A senior member of the far-right, Northern League, Fedriga has opposed Italy’s efforts to introduce childhood vaccinations for 12 diseases.
One of Italy’s largest vaccine critic, Friuli Venezia Giulia Governor Massimiliano Fedriga, is recovering from a bout of chickenpox after receiving treatment at a local hostpital.
I'm fine, I'm at home in convalescence and I thank everyone,” the politician wrote on social media.
A senior member of the far-right, Northern League, Fedriga has opposed Italy’s efforts to introduce childhood vaccinations for 12 diseases, including the measles and chickenpox. On numerous occasions, he has denounced any regulated, mandatory vaccinations a form of “dictatorship” which “anti-vaxxers” never accept, although his own children are vaccinated.
In a Facebook post, Italian immunologist, Dr. Roberto Burioni wished the politician a speedy recovery, writing, “Dear President, first of all let me wish you a speedy recovery,” he wrote on Facebook. “I’m glad you vaccinated your children.
“[Mr Fedriga], like many adults, did not get vaccinated... if he had been vaccinated as an adult he would be in perfect health.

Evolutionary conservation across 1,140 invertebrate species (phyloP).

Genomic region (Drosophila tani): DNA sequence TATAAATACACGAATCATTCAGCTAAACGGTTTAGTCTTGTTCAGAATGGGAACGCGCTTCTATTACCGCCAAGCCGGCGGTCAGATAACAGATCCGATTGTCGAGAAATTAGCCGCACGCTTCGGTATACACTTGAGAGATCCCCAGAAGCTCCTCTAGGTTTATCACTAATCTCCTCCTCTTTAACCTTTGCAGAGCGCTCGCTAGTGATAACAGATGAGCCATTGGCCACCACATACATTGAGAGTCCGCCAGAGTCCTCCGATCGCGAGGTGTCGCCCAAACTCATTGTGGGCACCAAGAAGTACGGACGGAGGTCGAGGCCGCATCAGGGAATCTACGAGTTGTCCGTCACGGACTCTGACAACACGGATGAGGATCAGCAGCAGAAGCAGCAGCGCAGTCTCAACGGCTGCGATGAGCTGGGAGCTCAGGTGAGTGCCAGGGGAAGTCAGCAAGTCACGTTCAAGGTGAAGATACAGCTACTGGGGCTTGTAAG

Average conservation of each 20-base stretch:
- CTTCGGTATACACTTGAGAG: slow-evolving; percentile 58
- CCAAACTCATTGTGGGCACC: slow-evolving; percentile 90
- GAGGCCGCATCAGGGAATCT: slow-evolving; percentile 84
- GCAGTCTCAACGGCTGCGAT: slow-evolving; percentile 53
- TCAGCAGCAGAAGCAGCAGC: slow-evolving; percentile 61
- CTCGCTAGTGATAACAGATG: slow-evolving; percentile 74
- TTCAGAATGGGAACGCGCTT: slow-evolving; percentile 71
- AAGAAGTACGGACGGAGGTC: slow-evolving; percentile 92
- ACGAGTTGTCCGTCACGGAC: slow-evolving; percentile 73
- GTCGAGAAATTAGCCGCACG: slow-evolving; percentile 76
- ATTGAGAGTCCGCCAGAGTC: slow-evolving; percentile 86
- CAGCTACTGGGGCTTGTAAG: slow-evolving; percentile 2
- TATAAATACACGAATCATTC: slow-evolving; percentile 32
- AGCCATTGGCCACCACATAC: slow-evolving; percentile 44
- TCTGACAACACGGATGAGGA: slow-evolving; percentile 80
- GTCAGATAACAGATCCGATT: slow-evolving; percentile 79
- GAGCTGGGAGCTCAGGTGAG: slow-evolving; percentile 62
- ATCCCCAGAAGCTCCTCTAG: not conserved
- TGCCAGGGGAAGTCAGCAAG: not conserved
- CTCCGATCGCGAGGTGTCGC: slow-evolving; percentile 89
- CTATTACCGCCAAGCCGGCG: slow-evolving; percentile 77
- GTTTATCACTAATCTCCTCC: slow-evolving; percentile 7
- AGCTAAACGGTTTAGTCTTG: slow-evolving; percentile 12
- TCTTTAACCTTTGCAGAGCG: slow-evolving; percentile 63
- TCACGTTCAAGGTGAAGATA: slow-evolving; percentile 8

“If he had infected a pregnant woman we would be facing a malformed child or an abortion.
“The only way we have to avoid such tragedies is to vaccinate us all to prevent the circulation of this dangerous virus, which could have hit a much more vulnerable person.”
Italian doctors warn that the growing anti-vaccine or anti-vaxxer movement is requiring emergency measures, like the compulsory vaccine legislation- the Lorenzi law, introduced during the last administration- to be implemented.
Since being hospitalized for the chickenpox, Fedriga has changed his tune, insisting that he has never supported the anti-vaccination movement, but rather, legislation like the Lorenzi law.
“I'm reading a series of celebratory comments on Twitter because I’ve been hospitalised,” he said.
“I have always said that I am in favour of vaccines, but to achieve the result it is necessary to have an alliance with families not an imposition.
“They even said I would get chicken pox from my children, not knowing that my children are vaccinated, as I have stated in interviews,” the politician said.